April 24 marks the centenary of the 1915 Armenian Genocide, and Armenians around the world will commemorate the occasion. But some of them also hope the 100-year mark can be a turning point, a time to begin thinking more about the future than the past.
We have a story of a Flamenco musician in Los Angeles. But he's not Spanish ... he's Armenian. Vahagni's family left Armenia in September 1991, just a few weeks before the collapse of the Soviet Union.
Thousands of Armenian youths have been protesting in the streets for the last 10 days. They're mad at a proposed hike in the cost of electricity. They accuse the Russian-owned electric company of corruption.
Armenians have long been fighting for recognition for their darkest chapter, the mass killings in 1915 that they say were a deliberate genocide by the Ottoman Empire. And their cause got plenty of attention this week as the pope and Kim Kardashian both spoke out — in a way.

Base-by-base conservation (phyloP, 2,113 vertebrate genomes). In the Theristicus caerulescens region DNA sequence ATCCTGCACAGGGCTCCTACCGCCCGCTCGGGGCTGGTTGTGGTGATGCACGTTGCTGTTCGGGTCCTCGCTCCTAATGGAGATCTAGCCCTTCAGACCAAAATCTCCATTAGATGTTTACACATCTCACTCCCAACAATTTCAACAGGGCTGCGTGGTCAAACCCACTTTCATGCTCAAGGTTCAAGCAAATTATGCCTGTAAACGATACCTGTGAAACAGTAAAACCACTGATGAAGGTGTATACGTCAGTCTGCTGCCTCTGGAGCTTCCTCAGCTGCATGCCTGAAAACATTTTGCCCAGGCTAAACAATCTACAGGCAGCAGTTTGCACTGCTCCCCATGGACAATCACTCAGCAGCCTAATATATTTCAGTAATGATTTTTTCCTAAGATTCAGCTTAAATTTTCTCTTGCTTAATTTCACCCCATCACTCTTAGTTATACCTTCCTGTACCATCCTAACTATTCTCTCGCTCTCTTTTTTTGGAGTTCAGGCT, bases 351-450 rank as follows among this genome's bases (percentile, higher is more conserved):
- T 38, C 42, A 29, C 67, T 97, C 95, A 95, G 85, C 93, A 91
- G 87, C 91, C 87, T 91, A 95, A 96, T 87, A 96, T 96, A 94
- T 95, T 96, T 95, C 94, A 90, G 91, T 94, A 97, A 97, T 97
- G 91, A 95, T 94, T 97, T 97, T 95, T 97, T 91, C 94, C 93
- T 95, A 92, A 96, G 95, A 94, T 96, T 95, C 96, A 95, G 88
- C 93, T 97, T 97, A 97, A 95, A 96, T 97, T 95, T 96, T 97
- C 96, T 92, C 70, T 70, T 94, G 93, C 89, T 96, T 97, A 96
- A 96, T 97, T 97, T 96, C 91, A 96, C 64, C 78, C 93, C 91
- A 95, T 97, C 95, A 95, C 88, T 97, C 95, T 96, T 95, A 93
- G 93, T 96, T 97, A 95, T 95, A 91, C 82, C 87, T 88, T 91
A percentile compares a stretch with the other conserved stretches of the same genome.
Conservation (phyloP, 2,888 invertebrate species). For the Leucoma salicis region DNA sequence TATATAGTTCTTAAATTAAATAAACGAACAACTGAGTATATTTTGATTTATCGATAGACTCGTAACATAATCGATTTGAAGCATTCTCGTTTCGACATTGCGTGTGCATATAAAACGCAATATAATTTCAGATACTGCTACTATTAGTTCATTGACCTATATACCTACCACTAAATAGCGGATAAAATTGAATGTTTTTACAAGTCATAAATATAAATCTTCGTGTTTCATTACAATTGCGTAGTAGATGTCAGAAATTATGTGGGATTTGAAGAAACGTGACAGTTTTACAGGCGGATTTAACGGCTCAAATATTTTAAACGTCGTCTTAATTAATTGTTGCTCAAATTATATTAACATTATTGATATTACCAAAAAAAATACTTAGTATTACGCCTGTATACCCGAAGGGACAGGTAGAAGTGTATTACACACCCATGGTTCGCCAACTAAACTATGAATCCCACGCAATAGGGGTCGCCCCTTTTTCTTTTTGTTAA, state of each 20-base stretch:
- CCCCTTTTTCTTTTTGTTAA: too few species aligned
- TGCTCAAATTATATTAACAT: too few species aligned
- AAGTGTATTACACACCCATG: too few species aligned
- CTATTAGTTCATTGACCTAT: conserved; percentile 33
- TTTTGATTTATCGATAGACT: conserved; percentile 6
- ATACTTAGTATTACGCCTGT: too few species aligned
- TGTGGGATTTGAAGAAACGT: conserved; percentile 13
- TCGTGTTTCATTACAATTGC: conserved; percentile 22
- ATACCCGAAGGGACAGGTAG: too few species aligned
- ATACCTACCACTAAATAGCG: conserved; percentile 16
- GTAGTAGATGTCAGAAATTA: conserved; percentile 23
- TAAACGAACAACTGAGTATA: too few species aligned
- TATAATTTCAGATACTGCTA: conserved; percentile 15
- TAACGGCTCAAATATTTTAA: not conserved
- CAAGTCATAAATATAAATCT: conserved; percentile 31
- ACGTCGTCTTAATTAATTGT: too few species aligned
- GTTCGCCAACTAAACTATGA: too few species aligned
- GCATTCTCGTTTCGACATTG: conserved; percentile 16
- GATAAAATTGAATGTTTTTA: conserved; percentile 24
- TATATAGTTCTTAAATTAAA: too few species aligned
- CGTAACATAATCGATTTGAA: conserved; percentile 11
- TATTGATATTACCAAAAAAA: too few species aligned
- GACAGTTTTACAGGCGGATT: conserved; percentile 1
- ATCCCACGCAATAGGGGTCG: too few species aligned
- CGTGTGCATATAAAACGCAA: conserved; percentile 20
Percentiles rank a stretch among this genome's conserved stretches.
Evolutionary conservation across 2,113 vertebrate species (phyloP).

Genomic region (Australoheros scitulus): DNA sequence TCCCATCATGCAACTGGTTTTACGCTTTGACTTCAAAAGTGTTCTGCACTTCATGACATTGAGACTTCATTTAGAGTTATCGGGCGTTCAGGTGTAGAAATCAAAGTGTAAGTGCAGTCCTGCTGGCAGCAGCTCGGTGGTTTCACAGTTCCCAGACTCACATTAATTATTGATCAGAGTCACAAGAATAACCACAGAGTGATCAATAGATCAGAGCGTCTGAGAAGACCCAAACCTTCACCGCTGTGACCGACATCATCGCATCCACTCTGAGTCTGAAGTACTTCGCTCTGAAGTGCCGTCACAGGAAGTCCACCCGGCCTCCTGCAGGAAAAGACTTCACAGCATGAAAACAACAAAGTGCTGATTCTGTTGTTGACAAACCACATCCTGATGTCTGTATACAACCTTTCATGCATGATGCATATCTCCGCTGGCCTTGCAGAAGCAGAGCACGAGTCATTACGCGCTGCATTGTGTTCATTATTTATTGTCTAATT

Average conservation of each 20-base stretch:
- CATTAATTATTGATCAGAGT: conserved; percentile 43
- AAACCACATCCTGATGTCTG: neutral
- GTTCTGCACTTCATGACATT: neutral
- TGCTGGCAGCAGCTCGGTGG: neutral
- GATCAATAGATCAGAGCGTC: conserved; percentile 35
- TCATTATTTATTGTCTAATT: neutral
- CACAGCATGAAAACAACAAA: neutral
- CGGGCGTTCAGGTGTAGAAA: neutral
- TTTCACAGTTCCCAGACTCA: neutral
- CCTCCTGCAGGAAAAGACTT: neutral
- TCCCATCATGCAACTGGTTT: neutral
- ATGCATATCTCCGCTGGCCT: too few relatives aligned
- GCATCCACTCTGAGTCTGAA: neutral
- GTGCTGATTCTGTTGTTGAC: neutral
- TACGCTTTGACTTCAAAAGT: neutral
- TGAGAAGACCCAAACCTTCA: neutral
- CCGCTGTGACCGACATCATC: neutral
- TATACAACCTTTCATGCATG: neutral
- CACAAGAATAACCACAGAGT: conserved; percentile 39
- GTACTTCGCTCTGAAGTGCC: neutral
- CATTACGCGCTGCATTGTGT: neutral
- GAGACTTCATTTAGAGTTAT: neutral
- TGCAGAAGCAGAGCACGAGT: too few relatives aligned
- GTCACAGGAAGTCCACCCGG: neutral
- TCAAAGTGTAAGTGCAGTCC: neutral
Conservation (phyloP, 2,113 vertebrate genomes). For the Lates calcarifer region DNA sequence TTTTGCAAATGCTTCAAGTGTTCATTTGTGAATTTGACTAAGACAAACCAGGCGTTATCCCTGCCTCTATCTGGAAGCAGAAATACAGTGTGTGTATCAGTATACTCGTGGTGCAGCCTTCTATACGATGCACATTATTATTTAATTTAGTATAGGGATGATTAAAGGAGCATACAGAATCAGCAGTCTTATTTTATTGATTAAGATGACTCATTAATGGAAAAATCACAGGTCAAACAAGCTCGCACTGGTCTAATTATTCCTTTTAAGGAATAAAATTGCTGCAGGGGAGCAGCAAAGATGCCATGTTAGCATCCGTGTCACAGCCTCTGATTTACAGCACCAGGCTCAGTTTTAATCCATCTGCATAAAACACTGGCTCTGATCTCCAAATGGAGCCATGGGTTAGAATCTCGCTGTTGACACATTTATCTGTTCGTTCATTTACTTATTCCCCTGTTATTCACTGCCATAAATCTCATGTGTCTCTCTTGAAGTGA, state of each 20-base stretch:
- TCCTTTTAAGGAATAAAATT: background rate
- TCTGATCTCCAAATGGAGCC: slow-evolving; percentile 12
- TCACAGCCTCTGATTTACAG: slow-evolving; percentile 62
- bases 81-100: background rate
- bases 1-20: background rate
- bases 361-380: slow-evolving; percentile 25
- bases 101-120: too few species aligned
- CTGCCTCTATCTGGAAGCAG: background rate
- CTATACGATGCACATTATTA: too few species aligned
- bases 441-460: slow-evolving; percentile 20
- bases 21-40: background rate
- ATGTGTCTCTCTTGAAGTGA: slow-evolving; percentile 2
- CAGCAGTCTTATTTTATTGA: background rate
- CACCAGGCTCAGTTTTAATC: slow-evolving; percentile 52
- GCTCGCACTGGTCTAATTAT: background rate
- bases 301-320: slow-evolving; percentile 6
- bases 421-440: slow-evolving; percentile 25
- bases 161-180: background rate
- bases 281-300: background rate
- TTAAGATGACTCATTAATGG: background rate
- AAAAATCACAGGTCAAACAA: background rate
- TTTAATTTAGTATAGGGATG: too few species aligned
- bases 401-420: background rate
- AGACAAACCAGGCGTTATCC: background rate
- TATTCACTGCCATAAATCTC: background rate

Brazilian seafood stew, Vietnamese Banh Mi or Armenian Lahmajun — those are just some of the tasty delights on the menu for PRI's The World's Marco Werman and food critic Steve Dolinsky as they take a culinary tour of Boston.
Samantha Power, the US ambassador to the United Nations, has written extensively on how the US should respond to humanitarian atrocities. She's had some success putting that into practice in the Central African Republic — but not so much in Syria.
The State Department this week called on the government of Azerbaijan to protect author Akram Aylisli. The respected elderly author became the subject of protests and threats of violence, because of his latest book.